Essence & Qi Blog
Kudzu: Curbing Alcoholic Urges
Chinese medicine has used the kudzu plant ( ge gen ) for centuries to treat stiff neck, sprains, thirst and diarrhea, and to reduce drinking. It has also been used as a hangover cure. Chinese Medical Herbology and Pharmacology states that kudzu's traditional functions date back to Shen Nong Ben Cao Jing , originally compiled in the second century. Today, researchers are exploring this Chinese herb's use in Detoxification therapy and to reduce alcohol consumption abuse.
A May 2005 study by Harvard Medical School and New England Research Institutes found that properties of the kudzu plant may cause alcohol to reach the brain more quickly. Drinkers feel the effects sooner and will likely drink less and more slowly. During the seven-day study, 14 subjects were observed in a simulated living room and small kitchen, which was stocked with their favorite beer. Each of the subjects was a heavy drinker, averaging 25 alcoholic beverages per week. None had a family history of alcoholism or were alcohol dependent.
Between drinks, the subjects rested their beer on a scale so researchers could monitor exactly how much they were drinking. They then either took 500 mg kudzu plant capsules three times a day or a placebo for a week and then returned to the lab. After observation, there was a "washout" period and treatments were then reversed - those who had been taking kudzu plant were given a placebo and vice versa. Behavior-observing researchers did not know who had been given what. The subjects who had been taking kudzu plant showed almost a 50 percent average decrease in beer intake and took smaller sips, while placebo takers drank the same quantity as before. No side effects were reported or observed from kudzu plant intake.
An earlier study conducted by Keung and Vallee found that kudzu plant extract suppressed the alcohol intake of hamsters that had been bred to prefer and consume alcohol. They became water drinkers instead. Kudzu plant contains the isoflavones puerarin, daidzin, daidzein and genistein, considered to be the active elements. The study was not designed to answer the question of why kudzu plant works, and theories are still being formed within the Western medical community.
According to traditional Chinese medicine, alcohol is considered energetically warm or hot and acts on the body by turning the face red, burning the stomach and making one feel flushed with warmth. It creates damp and heat inside the body. Alcohol intoxication can be described as "false clear yang rising," which adds to the temporary high spirits of drunkenness. It is the job of the Spleen to lift clear yang, but this task is impaired by alcohol. True clear yang fills the mind with brightness and intelligence, so when it fails to raise properly, dizziness, fogginess and fatigue ensue, resulting in hangover.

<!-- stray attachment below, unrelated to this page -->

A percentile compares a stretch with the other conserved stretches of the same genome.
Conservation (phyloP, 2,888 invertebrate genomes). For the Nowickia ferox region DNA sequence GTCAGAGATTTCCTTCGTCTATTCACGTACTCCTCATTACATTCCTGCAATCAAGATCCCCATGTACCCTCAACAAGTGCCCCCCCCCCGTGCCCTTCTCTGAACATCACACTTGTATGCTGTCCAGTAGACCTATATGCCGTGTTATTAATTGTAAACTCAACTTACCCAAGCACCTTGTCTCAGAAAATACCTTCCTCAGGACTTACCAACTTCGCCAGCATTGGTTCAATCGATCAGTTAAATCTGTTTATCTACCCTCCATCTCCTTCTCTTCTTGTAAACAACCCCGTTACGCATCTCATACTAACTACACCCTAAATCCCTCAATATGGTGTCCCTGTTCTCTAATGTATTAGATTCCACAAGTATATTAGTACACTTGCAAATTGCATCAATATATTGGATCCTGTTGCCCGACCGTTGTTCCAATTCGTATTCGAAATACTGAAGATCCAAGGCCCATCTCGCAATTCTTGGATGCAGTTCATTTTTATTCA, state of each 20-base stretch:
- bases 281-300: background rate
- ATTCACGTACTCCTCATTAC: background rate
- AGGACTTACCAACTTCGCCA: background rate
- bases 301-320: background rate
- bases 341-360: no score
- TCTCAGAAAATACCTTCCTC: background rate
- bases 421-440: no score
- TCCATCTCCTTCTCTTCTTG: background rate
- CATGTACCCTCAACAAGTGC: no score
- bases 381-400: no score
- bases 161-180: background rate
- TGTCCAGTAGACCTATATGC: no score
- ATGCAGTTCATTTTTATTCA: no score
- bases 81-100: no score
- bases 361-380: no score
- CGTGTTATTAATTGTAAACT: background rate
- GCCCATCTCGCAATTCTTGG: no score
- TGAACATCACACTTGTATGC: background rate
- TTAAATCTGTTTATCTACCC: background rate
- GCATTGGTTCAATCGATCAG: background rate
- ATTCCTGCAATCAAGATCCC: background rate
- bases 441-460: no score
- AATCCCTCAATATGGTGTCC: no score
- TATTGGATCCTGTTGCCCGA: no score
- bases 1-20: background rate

The damp-heat of alcohol can dehydrate the body as it damages body fluids. Kudzu plant's ability to generate fluids helps repair this and is an effective hangover cure. Its sweet flavor nourishes and strengthens digestive organs, especially the Spleen and Stomach. Kudzu plant also has a spicy property, which carries a dispersing action, pushing toxins out of the body. Its energetic coolness combats the heat component of alcohol.
It may seem counterintuitive that kudzu plant can work both as a hangover cure and to curb the desire to drink, but the same elements that help ease the physical consequences may push the body to feel alcohol's effects sooner. Original theories suggested that daidzin and daidzein inhibited enzymes that are essential to metabolizing alcohol, but current data, according to Lin and Li, has prompted the theory that components of kudzu plant may work within the central nervous system. They propose that the suppression of alcohol reinforcement produced by kudzu plant compounds is mediated centrally in the brain reward pathway.
According to the National Council on Alcohol and Drug Dependency, there are more than 100,000 American deaths per year as a result of alcohol abuse. Counseling, Alcoholics Anonymous and detoxification are helpful and often necessary treatments, but current alcohol medication resembles unpleasant aversion therapy. Of the few alcohol medication drugs available to treat alcohol dependency, most discourage drinking with uncomfortable reactions to even the smallest amount of alcohol. These include nausea, vomiting, facial flushing, headache and anxiety. Kudzu plant, unlike alcohol medication, produces no effects of its own, does not block the effects of alcohol and does not make people sick if they drink alcohol.
More research is needed to understand kudzu plant's potential role in combating serious alcohol dependency and as a hangover cure, but studies on rats and hamsters, the Harvard study on humans, and ancient Chinese use of kudzu plant are positive indicators of its success.